The student newspaper of Bucks County Community College

The Centurion

The student newspaper of Bucks County Community College

The Centurion

The student newspaper of Bucks County Community College

The Centurion

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La Nina Forming Again, Winter Forecast From The Experts

Photo Courtesy of Unsplash

Snow covered landscapes. Sledding down the side of a hill. And mornings so cold your face feels numb. Yes, it’s that time of year again! Whether you love it or hate it, winter is just around the corner, starting on Dec. 21.


But how bad, or dull, will this winter be compared to years past? Will Bucks battle the snow, or will this be a flake-less winter?


Many meteorologists and weather organizations have issued winter forecasts weeks in advance of the winter solecist, using a mix of computer model guidance, analog weather models, and climatological records.


The Philadelphia area including Bucks County typically sees about 19 inches of snow accumulation every year, according to data from The National Weather Service.


The National Oceanic and Atmospheric Administration, which is the parent organization of The National Weather Service, issued their predictions for the 2022-2023 winter season on Oct. 20.


According to NOAA, a La Niña will influence this winter for the third year in a row, which meteorologists describe as a “triple dip La Niña. “La Niña is characterized by unusually cold ocean temperatures in the Equatorial Pacific, compared to El Niño, which is characterized by unusually warm ocean temperatures in the Equatorial Pacific,” NOAA reports.


“Warmer-than-average temperatures are favored in the Southeastern U.S. and along the Atlantic coast,” said NOAA. This includes Bucks County, which has a 33 to 40 percent chance of above average temperatures, according to a graph associated with their forecast.


However, Accuweather has predicted that the Philadelphia area will receive between 14 and 20 inches of snow, which is more than we saw last year.


TV networks in Philadelphia have also made their own predictions on this winter. 6ABC, led by Chief Meteorologist Cecily Tynan, released their winter forecast on Friday, Nov. 18.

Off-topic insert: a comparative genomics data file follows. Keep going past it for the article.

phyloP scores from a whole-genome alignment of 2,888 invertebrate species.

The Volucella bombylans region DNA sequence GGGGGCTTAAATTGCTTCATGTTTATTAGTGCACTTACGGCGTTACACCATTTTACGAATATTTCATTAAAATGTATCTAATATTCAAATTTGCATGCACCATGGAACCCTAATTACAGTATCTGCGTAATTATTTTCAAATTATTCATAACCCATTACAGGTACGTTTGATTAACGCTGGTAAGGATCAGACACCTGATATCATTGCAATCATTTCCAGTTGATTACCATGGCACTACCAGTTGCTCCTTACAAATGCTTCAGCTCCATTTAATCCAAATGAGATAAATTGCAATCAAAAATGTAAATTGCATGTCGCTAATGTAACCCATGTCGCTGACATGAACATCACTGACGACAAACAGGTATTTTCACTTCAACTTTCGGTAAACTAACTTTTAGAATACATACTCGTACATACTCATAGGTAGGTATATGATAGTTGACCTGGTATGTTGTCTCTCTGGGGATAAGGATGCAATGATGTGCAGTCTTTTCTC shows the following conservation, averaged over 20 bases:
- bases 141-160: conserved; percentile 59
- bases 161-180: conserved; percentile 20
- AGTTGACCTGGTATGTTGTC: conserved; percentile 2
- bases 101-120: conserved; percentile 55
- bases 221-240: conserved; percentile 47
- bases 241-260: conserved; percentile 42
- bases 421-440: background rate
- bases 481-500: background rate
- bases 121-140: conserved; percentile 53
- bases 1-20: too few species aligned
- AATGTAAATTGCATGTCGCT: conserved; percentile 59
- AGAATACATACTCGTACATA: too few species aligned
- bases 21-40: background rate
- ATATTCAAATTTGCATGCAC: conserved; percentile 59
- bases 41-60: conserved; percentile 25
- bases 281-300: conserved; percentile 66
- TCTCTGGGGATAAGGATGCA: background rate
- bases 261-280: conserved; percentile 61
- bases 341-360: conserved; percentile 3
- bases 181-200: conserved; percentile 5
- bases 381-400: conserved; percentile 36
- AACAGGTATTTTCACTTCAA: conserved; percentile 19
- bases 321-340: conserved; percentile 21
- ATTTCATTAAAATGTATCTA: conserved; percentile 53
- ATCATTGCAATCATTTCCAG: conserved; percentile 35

It is forecasted that the Philadelphia area will get 14 to 20 inches of snow this year, which is slightly below average. Tynan said that many of the big snow producers will stay just to our west, and we should expect most of our winter precipitation to be a mix of rain, snow and sleet.


As for temperatures, 6ABC says that we are in for a “roller coaster of temperatures”, with many days of either abnormally warm and abnormally cold temperatures.


FOX29 shared their winter forecast with their viewers. Meteorologist Sue Serio “predicts there will be 12 days with snow on the ground. Jan. 1st is expected to be the coldest day of the month with daytime highs in the mid to upper 30s and nighttime lows in the teens”.


FOX29 meteorologist Kathy Orr says that 19 inches of snow will hit our area this year, but this is higher than last year when we saw only 12.9 inches. FOX29 even went as far as to forecast that on Christmas Day there will be a 30 percent chance we will see snow on the ground.


In recent years, climate change has made winter forecasting quite hard and not that reliable due to its effects on typical patterns such as La Niña and El Niño.


Last year, now retired NBC10 meteorologist Glenn “Hurricane” Schwarts announced that their station would no longer be issuing a winter forecast. He told Philadelphia Magazine that “There’s no reason to do them at this point other than public demand.”


Schwartz pointed out how climate change is plaguing our winters. “Philadelphia’s winter is now almost five degrees warmer than it was in 1970, so it’s not the same climate anymore. How can I look back to 1970 as a comparison when I can’t even look back to 1990 anymore? We are living in a totally different world,” he said.


Meanwhile, The Old Farmer’s Almanac is forecasting a snow lover’s dream. They say that the Northeast Corridor will see below normal temperatures, and above normal snowfall. Meteorologists are quick to discredit Almanacs like these since they don’t provide a methodology as to how they make their forecasts.


Regardless of whether or not it heavily snows this year, you should always be prepared for the worst case scenario during a winter storm. And the best time to prepare is now, before the winter season gets in full swing.


According to The National Weather Service, everyone should prepare for the winter by doing the following.


  • Keep extra food and water on hand such as dried fruit, nuts, granola bars, food for your pets, and other food requiring no cooking or refrigeration.
  • Get an extra bottle of any medicines needed in case access to a pharmacy is cut off for a long period of time.
  • Wear plenty of layers of clothes, heavy jackets, hats, gloves and scarves to prevent hypothermia in extreme cold.
  • Keep an extra flashlight and batteries on hand.
  • Make sure all Smoke detectors, CO detectors and fire extinguishers are in good working order.
  • Have two first aid kits with you; one in your car, and one in your home.
  • Make sure your car has a windshield scraper, brush, shovel and salt or sand to help you clear your car or driveway of snow and ice.
  • Only drive during a snowstorm if there is an emergency.
  • Consider purchasing a NOAA Weather Radio to inform you of the latest weather in case cell phone and television service becomes unavailable.
  • Wrap pipes in aluminum foil to prevent bursting.
  • Clear any ventilation pipes of snow as blocking a vent can cause a fire to start or prevent noxious fumes from escaping your home.
  • If you have a generator, never run it indoors, and review proper safety precautions to prevent fires.